HOWTO: Detect and Defeat Keyloggers

Category: Security

It's a fact that many malware infections result in a vulnerability to keystroke logging, which can compromise your privacy and lead to identity theft. A recent news story tells how over TWO MILLION passwords were stolen by keyloggers. Learn more about keyloggers, how they work, and how to defend yourself from this growing threat...

Keyloggers: What they Are and How to Defend Yourself

A keylogger is a program that records everything that you type on a keyboard. All of your keystrokes are stored, in order, in a log file. Hence the name, "key logger." The log file is intended to be read by a third party that is typically unknown, remote and malicious. Keyloggers do have legitimate uses, such as troubleshooting, training, analyzing employee productivity, and law enforcement surveillance. But keyloggers are most often used illegally to spy on people.

A recent report by Trustwave security researchers revealed that malware known as "Pony" was responsible for the theft of over two million usernames and passwords, many of them for popular sites such as Facebook, Gmail, LinkedIn, Twitter and Yahoo.

Keyloggers are especially useful for stealing usernames and passwords, bank and credit card numbers, and other sorts of personal information that people type every day. Even data transmitted over an encrypted Internet connection is vulnerable to keylogging, because a keylogger records keystrokes before they are encrypted for transmission. See my related article Should I Install a Keylogger? if you're thinking about using one to spy on someone, as there are some serious ethical and legal concerns.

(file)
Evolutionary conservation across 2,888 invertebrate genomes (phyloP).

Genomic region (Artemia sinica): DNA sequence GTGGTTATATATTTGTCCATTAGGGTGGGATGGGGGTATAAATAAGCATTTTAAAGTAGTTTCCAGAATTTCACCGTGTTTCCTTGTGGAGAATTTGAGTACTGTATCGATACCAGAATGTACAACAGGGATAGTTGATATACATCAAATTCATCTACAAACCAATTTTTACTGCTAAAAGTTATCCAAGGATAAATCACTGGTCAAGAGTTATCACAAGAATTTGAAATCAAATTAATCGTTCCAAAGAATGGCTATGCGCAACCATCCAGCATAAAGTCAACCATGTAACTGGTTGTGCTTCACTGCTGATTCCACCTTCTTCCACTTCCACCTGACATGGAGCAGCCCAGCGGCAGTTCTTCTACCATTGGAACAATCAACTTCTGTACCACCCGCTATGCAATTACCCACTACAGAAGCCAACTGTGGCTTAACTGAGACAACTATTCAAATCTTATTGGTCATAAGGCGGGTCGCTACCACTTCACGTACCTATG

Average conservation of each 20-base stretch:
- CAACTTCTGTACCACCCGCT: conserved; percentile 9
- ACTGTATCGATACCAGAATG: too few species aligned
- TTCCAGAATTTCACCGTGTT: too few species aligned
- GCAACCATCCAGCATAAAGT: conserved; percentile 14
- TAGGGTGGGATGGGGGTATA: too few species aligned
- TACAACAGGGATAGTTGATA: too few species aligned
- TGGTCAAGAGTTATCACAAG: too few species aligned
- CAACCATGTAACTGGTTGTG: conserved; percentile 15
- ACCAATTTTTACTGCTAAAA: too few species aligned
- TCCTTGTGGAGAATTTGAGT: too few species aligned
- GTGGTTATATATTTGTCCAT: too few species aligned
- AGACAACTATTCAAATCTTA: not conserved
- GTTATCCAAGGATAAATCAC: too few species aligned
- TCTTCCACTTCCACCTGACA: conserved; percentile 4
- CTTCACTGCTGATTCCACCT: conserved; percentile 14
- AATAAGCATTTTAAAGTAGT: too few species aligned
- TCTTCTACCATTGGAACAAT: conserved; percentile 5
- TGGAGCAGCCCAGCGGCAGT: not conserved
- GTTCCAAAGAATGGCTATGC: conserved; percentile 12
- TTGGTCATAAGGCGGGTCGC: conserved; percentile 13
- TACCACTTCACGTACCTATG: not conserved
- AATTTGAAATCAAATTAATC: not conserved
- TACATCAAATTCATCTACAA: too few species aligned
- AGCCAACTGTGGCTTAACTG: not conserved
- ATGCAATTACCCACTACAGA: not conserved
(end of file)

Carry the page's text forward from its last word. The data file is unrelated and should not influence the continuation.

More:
How to Defeat a Keylogger

Contrary to what you may have read elsewhere, keyloggers are not limited to spying on your web browsing activity. Anything you type, in any program, online or offline, can be captured by a keylogger. So if you've been told to type your password into Notepad, then copy & paste it to a web form, that's bad advice.

Software keyloggers are often distributed in Trojan, virus, and other malware packages. These keyloggers can operate at the kernel level, making them virtually invisible to the operating system. Others use "hooks" into the operating system's keyboard API to monitor and record keystrokes. Keyloggers generally attempt to transmit their log files secretly back to their masters, either via email or FTP.

Detect, Defeat and Defend Against Keyloggers

A number of techniques can be used to defeat keyloggers, but no one technique is effective against all types of keyloggers.